my language is getting better a little bit each day so i dont make a fool of myself nearly as much as i did when i first arrived. but i feel it is part of the territory as a peace corps volunteer. aside from that, all is great! only frustrating part is trying to explain that you are a volunteer and that no, you wont be bringing any money into the place. but if you meet the right people and dont get too discouraged you can actually do things here. again, ask me this question in 6 or 8 months and i could be less or more enthusiastic on this point.
 
but in all. things are good. i am looking forward to going to nouakchott for xmas and actually having a beer!!! whoo! and then saint louis in senegal for new years which i hear is eden among peace corps mauritania volunteers. those senegal and mali volunteers have it good 😉
 
i will try to post new photos soon. our electricity has been out for the last 9 days and it came on for 3 hours last night. enough time to charge a computer. hope all is well and thanks to everyone who has sent me packages! they are great!
 
adam fiebs

Mauritanian Peace Corp! Now with Photos!

September 25, 2008

Adam -- Amateur cartographer

I got the most curious email from our Afro-resident Dr. Adam Fiebs a few weeks ago.  Turns out, the second-hand emails I’ve been posting from him have found their way up the ‘ol Peace Corp totem poll… eventually they approached Adam about the blogging going on here on ArmsDistance, and Fiebs himself was unaware that I was posting.  I’ll let him explain it:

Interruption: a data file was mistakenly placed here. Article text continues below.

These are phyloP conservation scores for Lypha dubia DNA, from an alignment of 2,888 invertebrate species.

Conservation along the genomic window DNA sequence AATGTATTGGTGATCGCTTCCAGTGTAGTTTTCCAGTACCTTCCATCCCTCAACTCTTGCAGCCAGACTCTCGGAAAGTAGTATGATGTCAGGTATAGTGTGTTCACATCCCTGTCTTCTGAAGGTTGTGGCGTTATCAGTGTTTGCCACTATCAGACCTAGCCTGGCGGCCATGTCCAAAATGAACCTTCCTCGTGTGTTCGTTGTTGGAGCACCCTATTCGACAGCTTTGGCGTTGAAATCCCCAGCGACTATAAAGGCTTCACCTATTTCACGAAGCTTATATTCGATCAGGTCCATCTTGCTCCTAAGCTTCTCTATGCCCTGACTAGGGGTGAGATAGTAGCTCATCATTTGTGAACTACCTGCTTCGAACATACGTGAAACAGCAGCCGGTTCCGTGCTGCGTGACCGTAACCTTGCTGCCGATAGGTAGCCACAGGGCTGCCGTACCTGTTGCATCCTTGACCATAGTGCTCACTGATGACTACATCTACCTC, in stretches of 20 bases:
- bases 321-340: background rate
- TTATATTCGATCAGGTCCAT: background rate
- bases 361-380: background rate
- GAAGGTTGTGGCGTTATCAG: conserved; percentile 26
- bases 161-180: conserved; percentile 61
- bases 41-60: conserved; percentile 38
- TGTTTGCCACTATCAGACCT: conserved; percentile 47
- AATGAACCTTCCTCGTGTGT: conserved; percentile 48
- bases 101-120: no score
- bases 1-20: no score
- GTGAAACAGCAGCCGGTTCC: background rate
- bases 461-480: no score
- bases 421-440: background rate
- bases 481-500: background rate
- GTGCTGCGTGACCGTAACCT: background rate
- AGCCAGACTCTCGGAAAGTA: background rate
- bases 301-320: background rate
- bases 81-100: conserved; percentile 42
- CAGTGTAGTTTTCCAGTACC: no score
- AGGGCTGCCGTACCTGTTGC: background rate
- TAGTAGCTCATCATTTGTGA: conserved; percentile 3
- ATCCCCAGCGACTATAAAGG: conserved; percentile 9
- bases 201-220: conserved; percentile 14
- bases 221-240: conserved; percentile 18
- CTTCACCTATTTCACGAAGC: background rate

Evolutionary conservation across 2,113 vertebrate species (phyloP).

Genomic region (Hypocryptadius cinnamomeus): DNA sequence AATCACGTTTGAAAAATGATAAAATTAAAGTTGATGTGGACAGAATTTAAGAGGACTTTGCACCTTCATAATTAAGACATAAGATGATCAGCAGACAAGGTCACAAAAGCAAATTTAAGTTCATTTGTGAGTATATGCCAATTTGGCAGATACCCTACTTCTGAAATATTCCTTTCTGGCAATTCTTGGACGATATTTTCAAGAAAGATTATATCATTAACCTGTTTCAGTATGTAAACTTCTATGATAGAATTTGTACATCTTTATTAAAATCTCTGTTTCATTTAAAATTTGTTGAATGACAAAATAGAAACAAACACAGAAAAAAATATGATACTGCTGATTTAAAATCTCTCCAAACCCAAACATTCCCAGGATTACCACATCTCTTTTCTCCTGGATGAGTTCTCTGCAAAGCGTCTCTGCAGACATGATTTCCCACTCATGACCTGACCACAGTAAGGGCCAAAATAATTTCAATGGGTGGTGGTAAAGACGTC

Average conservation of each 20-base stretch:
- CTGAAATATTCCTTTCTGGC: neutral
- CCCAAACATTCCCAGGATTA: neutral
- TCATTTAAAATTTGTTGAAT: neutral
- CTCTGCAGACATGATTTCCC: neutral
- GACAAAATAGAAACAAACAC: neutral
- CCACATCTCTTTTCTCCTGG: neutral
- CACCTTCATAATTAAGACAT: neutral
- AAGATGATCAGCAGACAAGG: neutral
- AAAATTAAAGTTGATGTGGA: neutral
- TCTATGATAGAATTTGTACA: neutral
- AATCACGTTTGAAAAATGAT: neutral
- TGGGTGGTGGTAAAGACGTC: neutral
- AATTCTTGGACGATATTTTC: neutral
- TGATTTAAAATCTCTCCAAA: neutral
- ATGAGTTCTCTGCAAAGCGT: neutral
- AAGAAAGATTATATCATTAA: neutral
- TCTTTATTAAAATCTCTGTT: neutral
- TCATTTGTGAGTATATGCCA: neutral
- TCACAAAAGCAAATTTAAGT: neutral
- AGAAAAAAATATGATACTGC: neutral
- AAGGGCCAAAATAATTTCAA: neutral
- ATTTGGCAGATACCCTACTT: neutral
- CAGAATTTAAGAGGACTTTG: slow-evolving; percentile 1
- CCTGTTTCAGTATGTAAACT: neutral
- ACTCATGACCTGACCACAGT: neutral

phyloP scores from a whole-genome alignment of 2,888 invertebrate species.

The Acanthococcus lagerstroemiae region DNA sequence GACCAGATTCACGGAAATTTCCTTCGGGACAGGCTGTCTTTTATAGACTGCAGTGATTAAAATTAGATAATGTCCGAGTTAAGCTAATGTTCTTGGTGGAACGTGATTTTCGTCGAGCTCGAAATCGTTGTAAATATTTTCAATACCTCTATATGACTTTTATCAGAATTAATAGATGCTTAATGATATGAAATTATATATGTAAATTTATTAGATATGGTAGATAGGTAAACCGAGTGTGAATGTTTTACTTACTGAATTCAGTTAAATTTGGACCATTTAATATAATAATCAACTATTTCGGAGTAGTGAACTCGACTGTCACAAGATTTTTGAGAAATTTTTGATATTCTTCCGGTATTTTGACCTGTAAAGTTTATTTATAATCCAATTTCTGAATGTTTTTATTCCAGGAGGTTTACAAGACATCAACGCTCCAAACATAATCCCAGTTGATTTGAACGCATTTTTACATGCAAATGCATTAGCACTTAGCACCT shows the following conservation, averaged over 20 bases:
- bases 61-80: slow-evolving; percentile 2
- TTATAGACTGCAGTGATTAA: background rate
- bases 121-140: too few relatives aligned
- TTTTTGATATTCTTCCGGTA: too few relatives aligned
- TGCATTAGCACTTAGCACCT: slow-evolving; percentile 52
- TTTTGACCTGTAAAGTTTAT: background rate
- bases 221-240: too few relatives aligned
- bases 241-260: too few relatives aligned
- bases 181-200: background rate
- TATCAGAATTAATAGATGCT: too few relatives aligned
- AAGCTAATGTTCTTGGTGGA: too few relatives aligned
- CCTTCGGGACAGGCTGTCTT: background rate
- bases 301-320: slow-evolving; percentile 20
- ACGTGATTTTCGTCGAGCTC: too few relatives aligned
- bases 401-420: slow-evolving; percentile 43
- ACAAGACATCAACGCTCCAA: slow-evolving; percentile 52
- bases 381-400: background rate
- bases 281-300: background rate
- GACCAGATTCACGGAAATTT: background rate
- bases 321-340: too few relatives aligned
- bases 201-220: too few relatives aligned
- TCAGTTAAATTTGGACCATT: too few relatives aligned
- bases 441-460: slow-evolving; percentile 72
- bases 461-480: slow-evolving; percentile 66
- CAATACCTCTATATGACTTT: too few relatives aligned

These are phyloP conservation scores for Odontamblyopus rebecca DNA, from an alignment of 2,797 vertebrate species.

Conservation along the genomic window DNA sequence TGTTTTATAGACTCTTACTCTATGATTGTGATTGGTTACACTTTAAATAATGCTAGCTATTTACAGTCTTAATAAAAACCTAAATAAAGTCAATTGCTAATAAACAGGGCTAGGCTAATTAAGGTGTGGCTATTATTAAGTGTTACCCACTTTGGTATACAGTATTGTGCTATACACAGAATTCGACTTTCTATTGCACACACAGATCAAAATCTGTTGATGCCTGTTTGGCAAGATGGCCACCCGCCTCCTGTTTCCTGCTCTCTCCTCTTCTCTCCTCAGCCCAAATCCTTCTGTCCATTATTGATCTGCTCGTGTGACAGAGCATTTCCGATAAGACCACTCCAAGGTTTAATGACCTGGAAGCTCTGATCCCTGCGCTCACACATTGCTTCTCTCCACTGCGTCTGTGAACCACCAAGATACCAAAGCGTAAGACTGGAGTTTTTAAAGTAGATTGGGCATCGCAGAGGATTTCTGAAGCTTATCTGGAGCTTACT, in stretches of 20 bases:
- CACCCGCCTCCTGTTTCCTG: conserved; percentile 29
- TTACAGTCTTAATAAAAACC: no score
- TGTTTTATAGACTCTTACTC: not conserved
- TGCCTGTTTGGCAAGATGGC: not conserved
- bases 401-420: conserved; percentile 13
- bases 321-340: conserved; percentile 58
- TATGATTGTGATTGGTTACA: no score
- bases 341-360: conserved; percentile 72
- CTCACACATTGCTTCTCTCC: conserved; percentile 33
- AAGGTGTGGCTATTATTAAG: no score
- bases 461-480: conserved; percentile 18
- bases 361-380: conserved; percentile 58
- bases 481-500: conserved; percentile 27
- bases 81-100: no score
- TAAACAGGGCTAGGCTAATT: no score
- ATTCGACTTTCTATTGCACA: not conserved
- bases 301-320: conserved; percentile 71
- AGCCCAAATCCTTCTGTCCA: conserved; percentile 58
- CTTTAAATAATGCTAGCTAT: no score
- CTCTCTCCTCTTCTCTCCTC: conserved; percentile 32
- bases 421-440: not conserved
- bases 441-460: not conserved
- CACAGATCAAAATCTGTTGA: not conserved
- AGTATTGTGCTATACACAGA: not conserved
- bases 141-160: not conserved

mr. battle! (ed. note: That’s me!)
well, because of my sheer obliviousness and/or stupidity, i had no clue you were doing updates on a blog! apparently, it is being read by a plethora of PCV (peace corps volunteer) parents and friends alike, and came to hear of it through some current volunteers here. you are famous! anyways, thank you so much for keeping people up to date because i don’t keep a blog and my emails are only sent to friends/family. the fact that most (if not all) PCV parents are eager to read it is great, so thank you more than anything. it has even gone so far as i have been approached by obie shaw himself (the country director of peace corps mauritania) at swear-in. he informed me as to the U.S. government enlightening him to your blog (because i forwarded emails from him to you). whether that is disconcerning to you, you can judge for yourself..but i find it hilarious because i was utterly clueless as to what he was talking about at the time! anyways, i hope you looked at my photos (i put a link on my facebook page) and hopefully i can keep updated semi-often. please keep it up. i am lazy and far less apt a writer than you are so i hope you do keep it up as i am sure plenty of friends and family will appreciate it!!!